Author: John Inman
Publisher: DSP Publications
Cover Artist: Paul Richmond
Rating: 3.75 of 5 Stars
Publication Date: 05/10/2016
Length: Novel (~ 50K-100K)
Genre: Contemporary, Gay Romance
It’s an old, old story: a tale of the consequences of good and evil. Plus the limitless power of faith and love, and how they can forever change an empty life.
When Charlie Strickland, a reclusive artist living in the backwoods of Indiana, opens his door to find a handsome young stranger standing naked on his front porch, an astounding odyssey begins.
It doesn’t take Charlie long to fall head over heels in love with his oddly innocent visitor. The young man calls himself Joe. Just Joe. But when amazing things begin to happen, Charlie soon comes to realize who Joe really is.
What follows will turn Charlie’s world, and everyone else’s, upside down.
From the blurb and the cover, most potential readers will probably be able to determine what this story is about, who Joe is, and what the outcome will most likely be. It is still a compelling story, despite the predictability of events and conclusion.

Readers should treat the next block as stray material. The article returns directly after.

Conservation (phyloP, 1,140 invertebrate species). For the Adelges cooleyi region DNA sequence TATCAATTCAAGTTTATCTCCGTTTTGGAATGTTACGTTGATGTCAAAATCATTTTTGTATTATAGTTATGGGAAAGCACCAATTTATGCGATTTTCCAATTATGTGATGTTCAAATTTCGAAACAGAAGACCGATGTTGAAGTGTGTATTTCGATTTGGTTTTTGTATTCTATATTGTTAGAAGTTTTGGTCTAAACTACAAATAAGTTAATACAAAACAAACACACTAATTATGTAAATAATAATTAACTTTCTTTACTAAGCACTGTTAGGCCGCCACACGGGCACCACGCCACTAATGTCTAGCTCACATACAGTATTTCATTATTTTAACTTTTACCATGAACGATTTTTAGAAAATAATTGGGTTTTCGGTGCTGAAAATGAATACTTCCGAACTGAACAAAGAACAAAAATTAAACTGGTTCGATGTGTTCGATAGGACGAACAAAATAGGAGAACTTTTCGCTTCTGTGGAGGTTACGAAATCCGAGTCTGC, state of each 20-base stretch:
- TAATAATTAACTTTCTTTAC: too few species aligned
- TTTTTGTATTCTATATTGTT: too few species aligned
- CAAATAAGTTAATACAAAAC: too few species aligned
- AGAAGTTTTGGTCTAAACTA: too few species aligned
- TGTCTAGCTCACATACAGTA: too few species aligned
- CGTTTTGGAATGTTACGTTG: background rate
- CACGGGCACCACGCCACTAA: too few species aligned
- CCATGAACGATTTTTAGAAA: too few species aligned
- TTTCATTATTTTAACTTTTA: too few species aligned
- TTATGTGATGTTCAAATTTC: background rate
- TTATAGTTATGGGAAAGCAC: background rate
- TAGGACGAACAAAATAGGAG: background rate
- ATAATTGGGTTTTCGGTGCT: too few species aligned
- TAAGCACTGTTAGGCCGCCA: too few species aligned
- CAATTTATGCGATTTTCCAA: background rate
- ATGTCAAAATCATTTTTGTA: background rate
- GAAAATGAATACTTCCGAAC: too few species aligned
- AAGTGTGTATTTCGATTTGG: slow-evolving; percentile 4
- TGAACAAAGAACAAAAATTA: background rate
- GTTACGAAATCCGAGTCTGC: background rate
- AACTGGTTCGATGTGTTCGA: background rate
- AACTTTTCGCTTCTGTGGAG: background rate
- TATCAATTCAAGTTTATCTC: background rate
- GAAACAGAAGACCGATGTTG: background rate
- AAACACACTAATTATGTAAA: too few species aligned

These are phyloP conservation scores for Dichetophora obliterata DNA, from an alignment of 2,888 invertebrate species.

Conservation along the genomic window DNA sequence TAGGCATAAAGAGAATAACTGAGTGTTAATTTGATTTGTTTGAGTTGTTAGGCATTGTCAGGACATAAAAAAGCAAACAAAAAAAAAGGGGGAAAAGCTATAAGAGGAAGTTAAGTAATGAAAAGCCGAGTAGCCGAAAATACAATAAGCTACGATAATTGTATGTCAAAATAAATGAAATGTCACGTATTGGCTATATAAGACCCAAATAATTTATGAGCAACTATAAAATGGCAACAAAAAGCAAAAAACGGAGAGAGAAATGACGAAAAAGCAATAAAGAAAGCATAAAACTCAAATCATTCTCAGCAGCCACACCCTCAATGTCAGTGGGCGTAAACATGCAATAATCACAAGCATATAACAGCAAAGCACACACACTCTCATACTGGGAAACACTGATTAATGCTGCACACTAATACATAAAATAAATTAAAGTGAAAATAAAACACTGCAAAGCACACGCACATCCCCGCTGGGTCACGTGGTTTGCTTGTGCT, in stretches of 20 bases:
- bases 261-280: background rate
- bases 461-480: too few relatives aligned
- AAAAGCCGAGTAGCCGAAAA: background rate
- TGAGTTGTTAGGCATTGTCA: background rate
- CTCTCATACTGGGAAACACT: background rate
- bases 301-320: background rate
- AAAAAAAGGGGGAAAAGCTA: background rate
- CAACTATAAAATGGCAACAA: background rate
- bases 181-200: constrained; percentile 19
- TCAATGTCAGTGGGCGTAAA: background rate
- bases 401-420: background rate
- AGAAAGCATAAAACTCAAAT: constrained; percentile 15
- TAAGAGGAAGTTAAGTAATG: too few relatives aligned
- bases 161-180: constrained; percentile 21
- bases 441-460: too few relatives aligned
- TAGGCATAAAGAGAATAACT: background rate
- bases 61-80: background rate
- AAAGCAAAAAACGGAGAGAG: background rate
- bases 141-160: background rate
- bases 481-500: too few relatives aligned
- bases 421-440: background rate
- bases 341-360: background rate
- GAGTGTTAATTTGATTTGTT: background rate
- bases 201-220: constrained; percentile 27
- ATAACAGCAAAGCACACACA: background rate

Love them or hate them, the characters are well-written and have definite roles in the movement of the plot and Joe’s purpose for being where he is. I particularly like Charlie, and his faith in and love for Joe is the backbone of this story. Though this is not technically a romance, love is a key theme, and Joe and Charlie’s relationship embodies that word on multiple levels. Their scenes together are beautiful and spiritual and easily my favorite part of this story.
My ambivalence about this novel is difficult to discuss without venturing into spoiler territory. I can say that I was a bit put off by the lack of subtlety and the amount of re-telling of an old story. Religious messages and symbolism are strong and obvious, and once it is clear who Joe is and why he is in Charlie’s life, an overwhelming sense of foreboding overshadows the remainder of the reading. The expectation of balancing elements such as inspiration and hope is never quite met, and this is somewhat disappointing.
Despite this, Mr. Inman’s vivid imagery and gorgeous word-smithing are stellar and something I have come to respect and admire in his writing. This is the third of his titles I have read, and each time I have been transported and completely immersed in the story through his graphic details and rich descriptions.
Overall, The Second Son is an interesting tale that draws the reader in and provides an opportunity for thought and reflection. With touches of m/m romance, it is a spiritual story that speaks to the existence of good and evil in the world and the horrific consequences that could be in store if humanity follows its current path.
I would like to thank the author for providing me with the eARC of this title in exchange for my honest opinion.
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